Archive for 2015

A Conversation with My Younger Self- Part 3

Reflections from Jim Sturms, parent

It is advice, a regret, and a thankful for what I now have.

Find your Inner Ring

Before Carter was born, we had a great circle of close friends that were the backbone of our social life – parties, weekend trips, recreational sports, dinners, etc.

We saw these people every month or even more frequently. They were our “inner ring” of social support.

Then we started having kids and the circle started to break apart into the “With Kids” and “No Kids” rings. We still saw everyone, but the folks with kids stayed closer to each other because we were all doing “people with babies” things. Our inner ring naturally shifted to the “with kids” subset and grew naturally from the parents we met at preschools and the like. The “no kids” people moved to an outer ring – our lives didn’t connect as often. A natural part of the transition to family life. Read full post »

A Conversation With My Younger Self- Part 2

An Interview with Parent Susan Sturms

Lynn: With the advantage of hindsight, what advice would you give to yourself as a younger/less experienced parent, newer to your child’s diagnosis?

Susan: First, I would be more inclined to give myself words of comfort and encouragement than to give myself words of advice. I would say, “Be kind to yourself”. Time spent researching therapies is important; time spent advocating for your child with the school system is time well spent; time spent interviewing and hiring behavioral therapists that are a good fit for your child and your family is a top priority. But time spent getting to know your child and creating happy memories of just being together is the most valuable investment of all. You are on a journey to a deep and beautiful understanding of the value of a human life. I won’t lie – it is difficult, painful, and lonely at times. But it will also include times Read full post »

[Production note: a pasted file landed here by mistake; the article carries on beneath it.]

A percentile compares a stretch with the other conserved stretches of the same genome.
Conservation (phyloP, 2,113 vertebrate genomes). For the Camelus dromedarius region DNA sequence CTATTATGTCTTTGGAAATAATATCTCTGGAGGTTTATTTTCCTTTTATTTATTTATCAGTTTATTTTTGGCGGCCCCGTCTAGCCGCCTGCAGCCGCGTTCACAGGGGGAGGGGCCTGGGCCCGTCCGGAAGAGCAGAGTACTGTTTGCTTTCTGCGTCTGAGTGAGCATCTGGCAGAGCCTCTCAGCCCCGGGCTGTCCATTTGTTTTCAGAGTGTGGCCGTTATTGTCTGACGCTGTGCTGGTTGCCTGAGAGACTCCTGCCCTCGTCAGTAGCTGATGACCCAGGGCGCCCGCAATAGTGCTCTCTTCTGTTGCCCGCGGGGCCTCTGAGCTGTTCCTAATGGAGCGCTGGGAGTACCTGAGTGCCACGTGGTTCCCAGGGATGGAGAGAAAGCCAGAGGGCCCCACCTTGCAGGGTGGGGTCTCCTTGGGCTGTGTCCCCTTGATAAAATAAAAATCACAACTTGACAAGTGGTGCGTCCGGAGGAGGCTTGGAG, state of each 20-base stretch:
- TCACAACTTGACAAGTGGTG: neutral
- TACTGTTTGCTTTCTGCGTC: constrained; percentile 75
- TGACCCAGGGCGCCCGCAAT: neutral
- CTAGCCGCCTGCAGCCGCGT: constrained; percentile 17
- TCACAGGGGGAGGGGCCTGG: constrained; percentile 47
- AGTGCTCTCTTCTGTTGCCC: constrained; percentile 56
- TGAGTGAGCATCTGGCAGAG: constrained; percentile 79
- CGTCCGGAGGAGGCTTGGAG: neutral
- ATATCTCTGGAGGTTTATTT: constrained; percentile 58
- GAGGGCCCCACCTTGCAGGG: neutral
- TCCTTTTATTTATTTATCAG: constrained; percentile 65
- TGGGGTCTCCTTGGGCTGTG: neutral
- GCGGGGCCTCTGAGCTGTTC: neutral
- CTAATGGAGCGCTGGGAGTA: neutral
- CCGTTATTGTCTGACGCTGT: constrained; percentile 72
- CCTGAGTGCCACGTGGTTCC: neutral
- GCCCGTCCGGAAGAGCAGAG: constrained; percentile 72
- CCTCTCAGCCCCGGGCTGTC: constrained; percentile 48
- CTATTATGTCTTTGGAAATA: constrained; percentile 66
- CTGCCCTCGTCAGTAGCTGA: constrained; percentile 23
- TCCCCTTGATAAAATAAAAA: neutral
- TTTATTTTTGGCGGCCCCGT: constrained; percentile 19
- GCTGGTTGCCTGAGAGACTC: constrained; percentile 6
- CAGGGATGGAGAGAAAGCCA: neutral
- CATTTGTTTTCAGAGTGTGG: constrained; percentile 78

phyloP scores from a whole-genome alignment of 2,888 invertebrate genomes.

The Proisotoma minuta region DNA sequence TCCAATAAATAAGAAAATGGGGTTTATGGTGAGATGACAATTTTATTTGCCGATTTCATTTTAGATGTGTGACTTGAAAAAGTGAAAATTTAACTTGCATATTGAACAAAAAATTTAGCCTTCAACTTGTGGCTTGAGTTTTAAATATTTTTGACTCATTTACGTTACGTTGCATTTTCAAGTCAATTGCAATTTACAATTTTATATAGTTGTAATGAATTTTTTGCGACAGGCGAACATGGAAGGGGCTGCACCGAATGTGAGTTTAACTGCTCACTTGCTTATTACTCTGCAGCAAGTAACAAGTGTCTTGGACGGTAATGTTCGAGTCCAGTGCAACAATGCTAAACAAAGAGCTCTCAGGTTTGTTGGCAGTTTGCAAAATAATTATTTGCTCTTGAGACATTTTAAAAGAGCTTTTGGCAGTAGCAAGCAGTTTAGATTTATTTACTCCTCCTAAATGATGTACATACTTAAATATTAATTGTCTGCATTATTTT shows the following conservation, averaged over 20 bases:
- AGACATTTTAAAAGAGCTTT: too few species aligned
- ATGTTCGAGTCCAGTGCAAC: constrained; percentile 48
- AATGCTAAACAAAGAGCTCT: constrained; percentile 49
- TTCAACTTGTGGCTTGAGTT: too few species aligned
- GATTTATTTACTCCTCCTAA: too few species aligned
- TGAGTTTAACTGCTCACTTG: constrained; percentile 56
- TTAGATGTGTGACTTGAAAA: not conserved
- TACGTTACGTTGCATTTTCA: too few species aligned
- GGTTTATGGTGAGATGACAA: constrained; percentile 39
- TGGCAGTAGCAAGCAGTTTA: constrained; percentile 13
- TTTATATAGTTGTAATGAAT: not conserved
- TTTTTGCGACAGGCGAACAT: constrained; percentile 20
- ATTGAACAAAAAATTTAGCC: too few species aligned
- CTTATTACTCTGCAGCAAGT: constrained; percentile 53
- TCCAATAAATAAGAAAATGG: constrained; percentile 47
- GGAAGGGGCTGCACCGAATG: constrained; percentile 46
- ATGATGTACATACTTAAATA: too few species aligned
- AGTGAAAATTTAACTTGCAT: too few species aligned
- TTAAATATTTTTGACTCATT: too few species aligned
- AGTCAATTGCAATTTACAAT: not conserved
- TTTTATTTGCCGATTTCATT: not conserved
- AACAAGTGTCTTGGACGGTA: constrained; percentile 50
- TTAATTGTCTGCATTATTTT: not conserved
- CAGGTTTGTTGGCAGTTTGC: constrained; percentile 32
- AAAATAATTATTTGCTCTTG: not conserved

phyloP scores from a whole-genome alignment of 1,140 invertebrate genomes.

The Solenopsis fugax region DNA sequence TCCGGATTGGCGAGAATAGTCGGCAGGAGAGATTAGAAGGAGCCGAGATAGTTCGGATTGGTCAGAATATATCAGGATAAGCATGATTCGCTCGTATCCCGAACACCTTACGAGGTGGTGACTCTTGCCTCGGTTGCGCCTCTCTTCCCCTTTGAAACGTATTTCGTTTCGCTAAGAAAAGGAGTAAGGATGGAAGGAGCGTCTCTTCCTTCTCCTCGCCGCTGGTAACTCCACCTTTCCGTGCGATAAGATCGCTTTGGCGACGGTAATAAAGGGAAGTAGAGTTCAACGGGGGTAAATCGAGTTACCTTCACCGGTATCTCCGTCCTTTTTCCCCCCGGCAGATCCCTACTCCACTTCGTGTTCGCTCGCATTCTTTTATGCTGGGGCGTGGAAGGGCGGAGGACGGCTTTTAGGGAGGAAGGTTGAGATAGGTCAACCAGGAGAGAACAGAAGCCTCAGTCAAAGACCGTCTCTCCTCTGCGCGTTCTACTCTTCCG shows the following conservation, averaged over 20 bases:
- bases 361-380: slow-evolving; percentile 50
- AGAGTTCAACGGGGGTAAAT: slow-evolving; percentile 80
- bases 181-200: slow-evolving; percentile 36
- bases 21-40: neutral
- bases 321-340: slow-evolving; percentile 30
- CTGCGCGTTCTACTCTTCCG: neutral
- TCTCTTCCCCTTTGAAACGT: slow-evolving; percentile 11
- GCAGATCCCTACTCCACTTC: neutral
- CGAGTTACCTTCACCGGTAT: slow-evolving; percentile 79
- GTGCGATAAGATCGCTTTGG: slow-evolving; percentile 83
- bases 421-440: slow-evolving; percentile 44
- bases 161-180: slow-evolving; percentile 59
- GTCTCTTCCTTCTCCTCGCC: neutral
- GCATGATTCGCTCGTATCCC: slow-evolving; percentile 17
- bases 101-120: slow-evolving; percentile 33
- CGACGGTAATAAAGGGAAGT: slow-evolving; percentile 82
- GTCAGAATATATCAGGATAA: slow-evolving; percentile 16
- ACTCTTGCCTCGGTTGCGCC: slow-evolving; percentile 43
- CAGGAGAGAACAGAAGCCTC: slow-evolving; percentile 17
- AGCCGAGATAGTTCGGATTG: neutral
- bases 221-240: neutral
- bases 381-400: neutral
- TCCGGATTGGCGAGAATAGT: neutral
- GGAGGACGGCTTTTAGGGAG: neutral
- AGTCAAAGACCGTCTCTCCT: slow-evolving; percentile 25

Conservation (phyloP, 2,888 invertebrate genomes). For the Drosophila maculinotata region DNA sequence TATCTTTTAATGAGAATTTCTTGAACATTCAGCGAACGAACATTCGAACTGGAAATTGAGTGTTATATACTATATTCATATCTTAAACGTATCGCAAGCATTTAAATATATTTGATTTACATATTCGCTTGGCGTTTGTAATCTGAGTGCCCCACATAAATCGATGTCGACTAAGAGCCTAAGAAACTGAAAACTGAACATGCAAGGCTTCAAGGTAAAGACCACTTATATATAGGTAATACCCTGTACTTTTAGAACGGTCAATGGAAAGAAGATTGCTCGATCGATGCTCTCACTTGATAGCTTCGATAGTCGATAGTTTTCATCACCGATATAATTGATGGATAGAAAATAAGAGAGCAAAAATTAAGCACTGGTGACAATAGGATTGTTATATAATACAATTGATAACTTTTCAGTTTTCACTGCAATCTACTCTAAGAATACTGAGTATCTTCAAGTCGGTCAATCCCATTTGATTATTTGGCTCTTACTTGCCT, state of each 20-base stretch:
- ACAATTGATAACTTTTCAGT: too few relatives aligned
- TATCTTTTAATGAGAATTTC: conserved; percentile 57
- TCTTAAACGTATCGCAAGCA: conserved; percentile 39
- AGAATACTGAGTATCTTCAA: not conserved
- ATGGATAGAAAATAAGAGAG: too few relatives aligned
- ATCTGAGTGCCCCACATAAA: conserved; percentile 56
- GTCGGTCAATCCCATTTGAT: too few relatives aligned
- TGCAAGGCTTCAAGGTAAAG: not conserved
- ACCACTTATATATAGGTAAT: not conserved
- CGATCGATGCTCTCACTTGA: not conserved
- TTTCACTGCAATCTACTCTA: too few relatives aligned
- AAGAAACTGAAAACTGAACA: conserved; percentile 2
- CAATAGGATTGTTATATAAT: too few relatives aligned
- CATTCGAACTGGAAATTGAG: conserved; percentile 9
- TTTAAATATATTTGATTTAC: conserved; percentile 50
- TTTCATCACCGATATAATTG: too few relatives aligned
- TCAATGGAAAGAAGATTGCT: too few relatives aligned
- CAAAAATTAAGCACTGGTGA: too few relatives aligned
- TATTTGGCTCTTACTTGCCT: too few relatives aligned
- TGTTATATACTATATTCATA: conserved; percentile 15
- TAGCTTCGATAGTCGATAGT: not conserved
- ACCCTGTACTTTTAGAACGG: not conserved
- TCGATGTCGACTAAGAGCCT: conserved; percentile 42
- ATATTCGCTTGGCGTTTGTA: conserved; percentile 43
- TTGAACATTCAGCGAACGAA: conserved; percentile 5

A Conversation With My Younger Self

The title of this blog series is “A Conversation With My Younger Self”. We wondered what parents and providers would say to their younger selves having the wisdom of hindsight and if there might be any words of wisdom our younger selves might have for us today. We begin with providers. 

Anita Wright, Speech Pathologist

As a young professional, there was a lot I didn’t know or understand about autism.  I should have taken more time to describe to parents the strengths their child exhibited, not just the deficits, not just the worrisome behaviors.  I would have helped parents recognize and emphasize the positive aspects of their child and point out how we can build on those strengths to broaden the child’s skills in other areas.  

As a parent, I’d remind myself not to be too quick to give up on teaching new things, even when the going seems incredibly slow.  Time and persistence on a parent’s part can sometimes bring surprising Read full post »

Autism Study Reveals New Information

Dr. Raphael Bernier

Dr. Raphael Bernier

A paper published this week in Nature Genetics found that some children with autism are more likely to have inherited gene mutations most often occurring from mothers to sons. Dr. Raphael Bernier, clinical director of Seattle Children’s Autism Center and an investigator in the study, discusses this further on Seattle Children’s Hospital blog, On the Pulse.

Learn how your family can participate in research at Seattle Children’s.

Or email SCACResearch@seattlechildrens.org

Mind Full or Mindful?

The Overstuffed Mind of Parents of Kids with Autism

When my mind gets overloaded and feels as if it will explode, I often imagine taking it off my shoulders and shaking it out the way I empty my overfilled backpack when trying to find my keys that have sunk to the bottom.

Ah, if only it were that easy.

Parents of kids with autism have minds full of stuff – the stuff of their crazy busy lives – that include so much more than the average human being. To mention just a very few of the things that simultaneously occupy the brain of said parent: therapy appointments, IEP meetings, prescription refills, data on behavior-to-hopefully-be-changed, field trips, social-skills-improving play-dates, grocery lists with the five things a persnickety kid will eat and mama/papa-needs-a-break camp applications.

And the list goes on and on. Read full post »